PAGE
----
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COVID survivor to hold testing and health education fair

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COVID survivor to hold testing and health education fair

Southfield resident Willie Bell is pictured at his home Sept. 17. Bell’s nonprofit organization, Family Assistance for Renaissance Men, will hold a COVID-19 testing and health education fair Oct. 3 at the Silver Garden events center.


SOUTHFIELD — Willie Bell loves to help people. The Southfield resident is the founder and CEO of Family Assistance for Renaissance Men, a nonprofit organization that helps fathers and children.

Bell was diagnosed with COVID-19 and was sent to the hospital March 25. A chest X-ray, nasal swab and temperature check at Beaumont Hospital, Royal Oak, showed he had pneumonia and a high fever.

“I walk into Beaumont Royal Oak fairly normal as far as my stride,” Bell said. “While I’m sitting there, for the five hours I was sitting there, I’m getting weaker. By the time they called my name, I stood up and I could barely walk across the room. I finally get back there and they do a chest X-ray and a nose swab. Then the doctor came back and told me I have the virus.”

Since Beaumont was already full with COVID patients, Bell had to drive 45 minutes west to Ann Arbor to be admitted to the hospital at the University of Michigan. For the next nine days, Bell was on and off the ventilator and in and out of physical therapy. Battling intense fatigue was perhaps the toughest challenge of dealing with the virus. Simple tasks such as putting on socks and getting up out of bed became more and more difficult.

But through good company, his faith and physical therapy, Bell was released from the hospital April 3.

“I don’t remember my time at the hospital being that bad because of my faith,” Bell said. “I knew I was coming home.”

It was his time in the hospital, along with the death of a close friend to the virus that inspired Bell to put on a COVID-19 testing event and health fair Oct. 3 at the Silver Garden Events Center in Southfield.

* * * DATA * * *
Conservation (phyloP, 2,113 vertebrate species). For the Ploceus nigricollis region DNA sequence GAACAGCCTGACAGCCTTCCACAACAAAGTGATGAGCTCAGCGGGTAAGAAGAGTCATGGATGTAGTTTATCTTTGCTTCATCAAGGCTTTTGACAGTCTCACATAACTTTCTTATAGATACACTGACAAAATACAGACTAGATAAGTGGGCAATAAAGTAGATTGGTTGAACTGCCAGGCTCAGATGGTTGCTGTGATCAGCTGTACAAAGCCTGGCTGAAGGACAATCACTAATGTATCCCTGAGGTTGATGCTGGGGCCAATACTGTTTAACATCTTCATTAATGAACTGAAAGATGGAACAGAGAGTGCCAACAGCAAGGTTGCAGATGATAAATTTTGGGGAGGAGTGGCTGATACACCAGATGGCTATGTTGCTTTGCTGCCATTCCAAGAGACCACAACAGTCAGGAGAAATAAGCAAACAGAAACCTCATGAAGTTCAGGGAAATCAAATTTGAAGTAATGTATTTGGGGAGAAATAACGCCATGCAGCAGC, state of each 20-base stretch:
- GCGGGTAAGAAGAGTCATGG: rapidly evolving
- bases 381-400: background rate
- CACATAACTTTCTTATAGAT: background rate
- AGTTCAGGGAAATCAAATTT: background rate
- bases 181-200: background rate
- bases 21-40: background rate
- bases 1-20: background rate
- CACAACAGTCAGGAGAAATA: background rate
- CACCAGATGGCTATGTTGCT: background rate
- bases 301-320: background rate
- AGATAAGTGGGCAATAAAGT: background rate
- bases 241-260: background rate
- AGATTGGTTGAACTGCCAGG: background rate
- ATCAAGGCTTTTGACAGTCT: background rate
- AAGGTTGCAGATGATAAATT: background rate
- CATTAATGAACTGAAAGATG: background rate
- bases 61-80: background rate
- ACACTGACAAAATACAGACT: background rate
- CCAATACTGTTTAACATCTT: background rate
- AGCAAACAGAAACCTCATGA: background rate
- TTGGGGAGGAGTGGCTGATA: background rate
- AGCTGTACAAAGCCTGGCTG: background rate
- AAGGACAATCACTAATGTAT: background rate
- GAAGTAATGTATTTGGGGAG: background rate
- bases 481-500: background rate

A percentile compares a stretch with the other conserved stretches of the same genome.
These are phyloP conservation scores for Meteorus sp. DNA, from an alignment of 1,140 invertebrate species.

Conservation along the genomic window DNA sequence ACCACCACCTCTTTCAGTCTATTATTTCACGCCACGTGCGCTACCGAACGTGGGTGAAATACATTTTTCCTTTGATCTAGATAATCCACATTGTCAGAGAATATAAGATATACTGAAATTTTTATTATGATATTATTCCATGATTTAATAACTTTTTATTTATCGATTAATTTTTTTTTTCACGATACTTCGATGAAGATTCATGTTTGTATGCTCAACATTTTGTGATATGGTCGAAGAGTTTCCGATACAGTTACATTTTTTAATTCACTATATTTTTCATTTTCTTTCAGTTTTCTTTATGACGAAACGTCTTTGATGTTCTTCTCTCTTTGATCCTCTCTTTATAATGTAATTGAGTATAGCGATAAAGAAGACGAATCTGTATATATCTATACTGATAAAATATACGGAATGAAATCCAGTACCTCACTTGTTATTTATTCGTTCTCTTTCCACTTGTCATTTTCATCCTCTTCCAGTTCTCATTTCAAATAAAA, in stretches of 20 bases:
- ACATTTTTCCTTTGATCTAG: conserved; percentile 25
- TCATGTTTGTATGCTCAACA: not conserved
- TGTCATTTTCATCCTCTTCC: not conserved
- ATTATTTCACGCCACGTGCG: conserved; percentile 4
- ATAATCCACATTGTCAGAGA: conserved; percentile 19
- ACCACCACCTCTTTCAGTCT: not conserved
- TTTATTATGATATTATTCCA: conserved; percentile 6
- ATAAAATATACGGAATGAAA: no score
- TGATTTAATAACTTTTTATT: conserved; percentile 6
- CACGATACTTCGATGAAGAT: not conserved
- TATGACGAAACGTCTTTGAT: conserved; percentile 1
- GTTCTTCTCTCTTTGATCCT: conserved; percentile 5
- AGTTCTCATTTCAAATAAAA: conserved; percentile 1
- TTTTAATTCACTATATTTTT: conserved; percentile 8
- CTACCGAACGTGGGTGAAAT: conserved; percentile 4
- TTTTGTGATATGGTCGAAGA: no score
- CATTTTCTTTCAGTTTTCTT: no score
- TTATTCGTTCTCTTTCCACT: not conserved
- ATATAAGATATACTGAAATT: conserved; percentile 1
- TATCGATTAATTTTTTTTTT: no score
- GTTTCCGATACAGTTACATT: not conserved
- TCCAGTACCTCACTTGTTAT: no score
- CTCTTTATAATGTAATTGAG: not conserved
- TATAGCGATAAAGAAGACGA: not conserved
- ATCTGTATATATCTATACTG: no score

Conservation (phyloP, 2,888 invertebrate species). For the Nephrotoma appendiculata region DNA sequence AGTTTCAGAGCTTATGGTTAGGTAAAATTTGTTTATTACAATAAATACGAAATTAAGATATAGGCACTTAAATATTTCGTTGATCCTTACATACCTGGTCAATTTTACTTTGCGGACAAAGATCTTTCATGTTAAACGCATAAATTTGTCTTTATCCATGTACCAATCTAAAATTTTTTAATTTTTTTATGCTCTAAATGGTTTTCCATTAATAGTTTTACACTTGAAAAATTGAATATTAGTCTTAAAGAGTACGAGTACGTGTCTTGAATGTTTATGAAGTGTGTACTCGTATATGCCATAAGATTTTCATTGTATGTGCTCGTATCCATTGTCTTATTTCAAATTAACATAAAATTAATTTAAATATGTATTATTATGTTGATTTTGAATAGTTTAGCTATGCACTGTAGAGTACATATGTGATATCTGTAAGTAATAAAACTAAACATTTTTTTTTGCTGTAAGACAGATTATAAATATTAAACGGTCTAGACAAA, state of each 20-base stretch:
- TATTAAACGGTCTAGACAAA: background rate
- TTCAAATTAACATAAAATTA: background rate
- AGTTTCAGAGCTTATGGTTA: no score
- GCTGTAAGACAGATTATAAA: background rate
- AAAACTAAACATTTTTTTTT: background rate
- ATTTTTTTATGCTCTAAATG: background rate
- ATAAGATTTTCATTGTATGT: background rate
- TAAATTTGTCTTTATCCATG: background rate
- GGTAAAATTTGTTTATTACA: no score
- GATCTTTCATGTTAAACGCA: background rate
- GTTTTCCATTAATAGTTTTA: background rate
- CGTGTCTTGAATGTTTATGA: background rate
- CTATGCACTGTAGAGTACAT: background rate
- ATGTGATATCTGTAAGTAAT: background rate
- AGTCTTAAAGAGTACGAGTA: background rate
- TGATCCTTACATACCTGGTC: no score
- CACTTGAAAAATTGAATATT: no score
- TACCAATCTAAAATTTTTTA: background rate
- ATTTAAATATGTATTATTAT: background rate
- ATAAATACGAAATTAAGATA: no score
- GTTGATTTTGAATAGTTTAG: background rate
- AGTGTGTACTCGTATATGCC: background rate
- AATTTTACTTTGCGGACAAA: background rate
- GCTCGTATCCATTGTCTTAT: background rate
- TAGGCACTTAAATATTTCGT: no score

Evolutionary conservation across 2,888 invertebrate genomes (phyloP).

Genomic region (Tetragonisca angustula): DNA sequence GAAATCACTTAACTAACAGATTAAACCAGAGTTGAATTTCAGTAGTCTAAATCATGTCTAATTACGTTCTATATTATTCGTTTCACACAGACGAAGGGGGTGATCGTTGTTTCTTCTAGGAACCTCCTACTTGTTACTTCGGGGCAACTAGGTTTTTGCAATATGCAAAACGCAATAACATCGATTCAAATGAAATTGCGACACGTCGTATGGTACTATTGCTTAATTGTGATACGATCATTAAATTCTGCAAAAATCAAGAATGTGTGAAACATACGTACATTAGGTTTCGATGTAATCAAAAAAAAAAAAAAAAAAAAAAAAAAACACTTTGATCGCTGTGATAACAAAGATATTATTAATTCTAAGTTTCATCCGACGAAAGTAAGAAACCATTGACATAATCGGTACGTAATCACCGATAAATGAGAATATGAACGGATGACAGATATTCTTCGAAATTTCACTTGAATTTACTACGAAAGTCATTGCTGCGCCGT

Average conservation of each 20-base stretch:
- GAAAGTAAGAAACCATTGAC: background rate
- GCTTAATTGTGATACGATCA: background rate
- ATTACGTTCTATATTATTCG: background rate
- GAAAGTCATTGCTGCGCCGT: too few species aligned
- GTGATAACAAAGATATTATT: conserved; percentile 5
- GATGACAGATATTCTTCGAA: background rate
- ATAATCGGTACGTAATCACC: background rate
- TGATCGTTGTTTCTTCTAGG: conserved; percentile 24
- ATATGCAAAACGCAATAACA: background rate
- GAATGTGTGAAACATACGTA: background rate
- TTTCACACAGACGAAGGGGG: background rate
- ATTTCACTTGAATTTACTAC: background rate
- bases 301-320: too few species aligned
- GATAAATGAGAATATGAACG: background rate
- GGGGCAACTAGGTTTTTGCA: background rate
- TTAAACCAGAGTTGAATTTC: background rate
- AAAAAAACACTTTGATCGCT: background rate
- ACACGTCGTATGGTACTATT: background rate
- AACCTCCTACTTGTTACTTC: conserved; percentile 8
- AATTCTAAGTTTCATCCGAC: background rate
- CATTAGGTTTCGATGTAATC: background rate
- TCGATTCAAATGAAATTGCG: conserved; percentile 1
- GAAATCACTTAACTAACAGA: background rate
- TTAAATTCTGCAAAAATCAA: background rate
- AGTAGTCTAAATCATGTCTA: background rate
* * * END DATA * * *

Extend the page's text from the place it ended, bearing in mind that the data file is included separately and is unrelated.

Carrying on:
Drive-up tests for COVID-19, flu shots, and screenings for blood pressure, HIV and antibodies will be administered by the Wayne State University Physicians Group from 9 a.m. until noon.

Residents can also expect to receive health information on lupus, mental health, cancers, strengthening their immune system, diabetes, heart disease, high cholesterol and blood pressure.

Residents can register on-site or beforehand by texting “MI Cares” to 48355, and a hyperlink will be sent to their smartphone device. For more information, call (313) 717-2882.

Event attendees can expect to receive masks, food boxes and gift cards, which will be distributed while supplies last.

Bell said there are several underlying issues that end up endangering people who contract the virus. For his friend, it was his high blood pressure. The doctors had trouble balancing his time on the ventilator with his blood pressure.

“I wanted to do this to honor him and to give other people an opportunity to get tested,” Bell said. “We’re very excited about the process.”

The Ballmer Group, DTE Energy and McGregor fund are some of the top sponsors of the event. Los Angeles Clippers owner Steve Ballmer and his wife, Connie Snyder, gave Bell a grant to actually test people rather than just handing out information.

Bell ensured a safe event for those who may be wary of contracting the virus.

“It’s going to be safe testing, and it’s going to be in your car,” Bell said. “You need to be tested so you know whether or not you’re a carrier, asymptomatic or whether you’re going to be affecting other people.”


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